The answer to this question has to be “a miracle” since there are a great many variables to say with any sort of certainty that it was any particular stellar event. It appeared in the east: if Persia is meant then it is perhaps a two year journey to find Bethlehem.
It is possible that this simply means, as astrologers, they read the signs and determined that the birth of the messiah was near. “We read his horoscope” sounds far less Christmas-y, but that may be in fact what Matthew meant.
Other things besides stars could be considered as omens and portents. Comets and meteors were always considered signs, it is possible that one of these appears at the right time and made the Magi think that Messiah had been born. In addition, the star guides the Magi to the house, this is unlikely to be a comet, meteor, conjunction, etc.
Why would a star be the sign that the Messiah was born? Balaam’s prophecy in Numbers 24:17 describes a king who will rise from Israel who will rule over the nations:
Numbers 24:17 (ESV) I see him, but not now; I behold him, but not near: a star shall come out of Jacob, and a scepter shall rise out of Israel; it shall crush the forehead of Moab and break down all the sons of Sheth.
While it is difficult to state for certain that this “star” in Numbers was the star in Matthew 2, the connection of a celestial sign with the birth of a great king is a well-known feature of Ancient culture. If Jesus was the Messiah, his birth would have been accompanied with signs and great men (like the magi) would observe and understand the importance of the birth.
One of the most secure facts about Jesus from New Testament is that he was “from Nazareth in Galilee.” If he was the Messiah, son of David, why was he not “from Bethlehem?” As the readers of Matthew and Luke, we know he was born in Bethlehem and some of the reasons why he did not stay there. But as with everything in the story of Jesus’ birth, there is more to the story.
Political and economic issues in first century Palestine are the main reasons that Joseph moves from Bethlehem to Nazareth. Just like laborers today, You go where there is work! Sepphoris and Tiberias, two large cities near Nazareth, had need for stone cutters and other craftsmen. Joseph went to Nazareth there because there was work in the area. Bethlehem was a minor town which probably supplied sheep for the Temple. Perhaps after the census there was simply no way for Joseph to support his growing family so he planned to return to Nazareth where there was family and work.
Matthew has a more theological explanation. He quotes the prophet Hosea: out of Egypt I called my son, he is a Nazarene. Only in Matthew we are told that Herod intended to kill baby boys under the age of two in Bethlehem in an attempt to stop the Messiah from taking his throne. This “slaughter of the innocent” is analogous to killing newborns in Egypt in the book of Exodus. This leads to the “flight to Egypt,” although we are not told how long they remain in Egypt before returning to Galilee.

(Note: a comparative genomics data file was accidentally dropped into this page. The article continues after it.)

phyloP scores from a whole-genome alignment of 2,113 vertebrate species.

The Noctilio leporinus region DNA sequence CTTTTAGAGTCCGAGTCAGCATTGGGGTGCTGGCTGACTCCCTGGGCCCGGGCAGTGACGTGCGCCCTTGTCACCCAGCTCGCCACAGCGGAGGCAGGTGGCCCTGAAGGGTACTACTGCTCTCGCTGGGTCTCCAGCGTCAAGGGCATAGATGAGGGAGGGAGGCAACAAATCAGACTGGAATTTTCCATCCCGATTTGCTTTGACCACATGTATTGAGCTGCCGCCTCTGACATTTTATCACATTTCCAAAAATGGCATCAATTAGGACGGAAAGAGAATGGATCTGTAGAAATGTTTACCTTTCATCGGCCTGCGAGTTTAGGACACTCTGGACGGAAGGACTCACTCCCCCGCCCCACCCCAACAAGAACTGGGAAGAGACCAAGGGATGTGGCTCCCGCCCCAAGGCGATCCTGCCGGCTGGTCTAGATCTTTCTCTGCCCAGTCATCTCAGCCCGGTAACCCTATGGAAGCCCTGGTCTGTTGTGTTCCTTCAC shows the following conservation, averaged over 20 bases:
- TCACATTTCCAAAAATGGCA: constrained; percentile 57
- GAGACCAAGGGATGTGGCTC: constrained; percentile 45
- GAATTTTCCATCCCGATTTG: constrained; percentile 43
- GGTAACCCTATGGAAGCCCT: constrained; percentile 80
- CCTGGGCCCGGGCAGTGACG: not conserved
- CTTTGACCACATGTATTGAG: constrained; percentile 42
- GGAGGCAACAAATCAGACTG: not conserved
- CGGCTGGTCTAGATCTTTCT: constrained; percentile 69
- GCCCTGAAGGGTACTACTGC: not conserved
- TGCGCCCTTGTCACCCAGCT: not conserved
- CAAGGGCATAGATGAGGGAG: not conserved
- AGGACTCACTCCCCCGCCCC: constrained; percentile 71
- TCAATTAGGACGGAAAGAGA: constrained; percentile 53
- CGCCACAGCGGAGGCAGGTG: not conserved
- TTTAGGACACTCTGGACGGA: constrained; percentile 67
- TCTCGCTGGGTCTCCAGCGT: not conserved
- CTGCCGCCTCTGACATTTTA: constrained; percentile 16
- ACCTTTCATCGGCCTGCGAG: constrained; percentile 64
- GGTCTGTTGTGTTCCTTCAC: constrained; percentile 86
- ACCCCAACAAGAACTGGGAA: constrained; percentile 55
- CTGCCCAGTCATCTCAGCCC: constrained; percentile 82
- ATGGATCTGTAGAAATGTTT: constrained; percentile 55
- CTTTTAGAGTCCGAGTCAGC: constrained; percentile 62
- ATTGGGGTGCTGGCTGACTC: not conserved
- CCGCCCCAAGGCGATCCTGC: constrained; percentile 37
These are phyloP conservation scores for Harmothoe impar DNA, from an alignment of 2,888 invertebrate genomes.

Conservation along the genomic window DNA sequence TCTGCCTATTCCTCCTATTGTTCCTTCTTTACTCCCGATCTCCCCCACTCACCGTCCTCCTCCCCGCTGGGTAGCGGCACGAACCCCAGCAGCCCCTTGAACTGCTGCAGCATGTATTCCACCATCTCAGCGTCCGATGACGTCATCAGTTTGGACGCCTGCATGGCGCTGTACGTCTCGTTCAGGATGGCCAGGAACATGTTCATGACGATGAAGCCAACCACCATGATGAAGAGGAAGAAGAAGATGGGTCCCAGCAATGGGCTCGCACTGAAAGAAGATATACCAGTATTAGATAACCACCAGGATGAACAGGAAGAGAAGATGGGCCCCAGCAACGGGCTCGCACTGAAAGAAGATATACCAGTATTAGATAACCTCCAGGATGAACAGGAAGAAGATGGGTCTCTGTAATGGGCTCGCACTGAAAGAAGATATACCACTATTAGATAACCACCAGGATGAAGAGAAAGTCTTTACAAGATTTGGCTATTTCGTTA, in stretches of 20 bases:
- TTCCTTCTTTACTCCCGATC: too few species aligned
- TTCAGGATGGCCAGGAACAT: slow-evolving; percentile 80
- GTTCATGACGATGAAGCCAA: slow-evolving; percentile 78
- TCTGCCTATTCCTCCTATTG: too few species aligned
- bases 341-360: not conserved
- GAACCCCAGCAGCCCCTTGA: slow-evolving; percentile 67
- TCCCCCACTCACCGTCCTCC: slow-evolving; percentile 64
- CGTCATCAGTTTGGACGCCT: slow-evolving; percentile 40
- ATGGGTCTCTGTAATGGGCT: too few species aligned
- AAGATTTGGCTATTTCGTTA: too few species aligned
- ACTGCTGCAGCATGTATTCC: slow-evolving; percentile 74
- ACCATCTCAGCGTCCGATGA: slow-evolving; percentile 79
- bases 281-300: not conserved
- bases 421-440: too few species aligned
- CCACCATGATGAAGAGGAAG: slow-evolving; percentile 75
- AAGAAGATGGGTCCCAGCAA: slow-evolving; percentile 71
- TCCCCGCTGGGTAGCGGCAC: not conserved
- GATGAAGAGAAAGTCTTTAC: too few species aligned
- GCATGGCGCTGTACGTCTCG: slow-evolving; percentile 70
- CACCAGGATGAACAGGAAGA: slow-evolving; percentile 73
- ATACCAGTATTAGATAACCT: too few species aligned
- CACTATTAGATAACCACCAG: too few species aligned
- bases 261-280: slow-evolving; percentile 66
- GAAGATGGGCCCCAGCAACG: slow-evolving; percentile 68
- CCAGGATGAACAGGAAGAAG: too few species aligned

This fulfills the word of the Lord through Hosea, according to Matthew 2:14-15. While this does not seem like an appropriate use of the verse, the idea in Hosea is that Israel is God’s child who has taken refuge in Egypt, and after a period of time in Egypt he would be recalled back into the land of promise. Hosea is looking back at the story of the Exodus, where Israel was in Egypt for their protection and are called out of Egypt in order to enter the land.
Jesus is, in a very real sense, the Son of God. In another sense, Jesus is re-enacting the experience of Israel by fleeing from the land to Egypt and returning again at the direction of God. There are a number of parallels to the experience of Israel in the gospels, for example, he too will be tempted in the wilderness; on the cross Jesus takes the curse of the law on himself and pays for the nations rebellion himself.
That the family should settle in Nazareth fulfills another scripture for Matthew (2:21-23). This is a bit more problematic since there is no specific text which says that the messiah should be called a Nazarite, or as the NIV translates, a Nazorean. Nazareth was another extremely small, insignificant village, so it is unlikely that a Hebrew prophet would have predicted that he would come from this town, especially since the messiah was to come from the town of David. It is possible that the phrase does not mean that he would come from the town of Nazareth, but rather that he would be a Nazarite, someone who has taken a Nazarite vow. But again, no scripture really says that the messiah would have taken a Nazarite vow.